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Investigating factors that affect osmosis in plant tissues.

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Investigating factors that affect osmosis in plant tissues Introduction Definition- Osmosis is the net movement of water molecules from an area of low water potential to an area of high water potential through a semi-permeable membrane. The two containers above are of equal volume and are separated by a membrane that allows free passage of water, but totally restricts passage of solute molecules. Solution A has 3 molecules of the protein albumin therefore has a high concentration and Solution B contains 1 albumin molecule therefore has a lower concentration. ...read more.


Reverse osmosis When a semi permeable membrane separates two water volumes (or other solvent), water will flow from the side of low solute concentration, to the side of high solute concentration. The flow may be stopped, or even reversed by applying external pressure on the side of higher concentration. In such a case is known as reverse osmosis. The Consequences of Osmosis to plant cells: Plant cells always have a strong cell wall surrounding them. When the take up water by osmosis they start to swell, but the cell wall prevents them from bursting. ...read more.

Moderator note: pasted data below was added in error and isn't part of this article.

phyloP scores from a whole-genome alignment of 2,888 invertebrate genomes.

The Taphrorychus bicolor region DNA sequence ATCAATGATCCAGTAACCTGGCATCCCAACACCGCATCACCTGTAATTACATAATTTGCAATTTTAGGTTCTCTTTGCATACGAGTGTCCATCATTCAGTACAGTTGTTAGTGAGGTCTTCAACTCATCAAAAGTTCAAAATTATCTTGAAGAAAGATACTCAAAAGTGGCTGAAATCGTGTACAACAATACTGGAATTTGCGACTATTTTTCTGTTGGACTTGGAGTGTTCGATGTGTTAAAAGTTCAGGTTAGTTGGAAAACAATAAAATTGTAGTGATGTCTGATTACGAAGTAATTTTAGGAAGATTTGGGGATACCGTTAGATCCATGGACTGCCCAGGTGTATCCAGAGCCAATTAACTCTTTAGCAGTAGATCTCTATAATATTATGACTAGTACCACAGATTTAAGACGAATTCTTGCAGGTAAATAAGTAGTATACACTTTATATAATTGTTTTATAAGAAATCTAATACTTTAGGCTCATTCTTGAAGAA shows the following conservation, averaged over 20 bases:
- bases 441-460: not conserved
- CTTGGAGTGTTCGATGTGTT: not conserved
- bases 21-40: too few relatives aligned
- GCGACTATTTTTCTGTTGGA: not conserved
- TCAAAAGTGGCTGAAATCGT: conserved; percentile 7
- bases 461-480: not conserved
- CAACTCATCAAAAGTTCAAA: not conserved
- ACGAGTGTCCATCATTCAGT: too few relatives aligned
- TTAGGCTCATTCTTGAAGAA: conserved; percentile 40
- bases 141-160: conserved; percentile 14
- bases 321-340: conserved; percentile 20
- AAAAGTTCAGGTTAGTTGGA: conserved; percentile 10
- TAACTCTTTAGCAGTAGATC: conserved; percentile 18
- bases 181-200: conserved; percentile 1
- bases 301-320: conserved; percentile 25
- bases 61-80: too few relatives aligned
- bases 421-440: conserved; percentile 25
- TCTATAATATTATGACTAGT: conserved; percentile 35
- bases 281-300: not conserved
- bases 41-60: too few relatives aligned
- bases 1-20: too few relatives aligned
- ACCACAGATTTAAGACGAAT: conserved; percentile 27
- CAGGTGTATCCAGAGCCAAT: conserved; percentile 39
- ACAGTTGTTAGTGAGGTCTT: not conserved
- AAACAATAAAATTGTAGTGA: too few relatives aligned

Turgidity is very important to plants because this is what makes the green parts of the plant "stand up" into the sunlight. When plant cells are placed in concentrated sugar solutions they lose water by osmosis and they become "flaccid"; this is the exact opposite of "turgid". If you put plant cells into concentrated sugar solutions and look at them under a microscope you would see that the contents of the cells have shrunk and pulled away from the cell wall: they are said to be plasmolysed. When plant cells are placed in a solution, which has exactly the same osmotic strength as the cells they are in a state between turgidity and flaccidity. We call this incipient plasmolysis. ("Incipient" means, "about to be"). ...read more.

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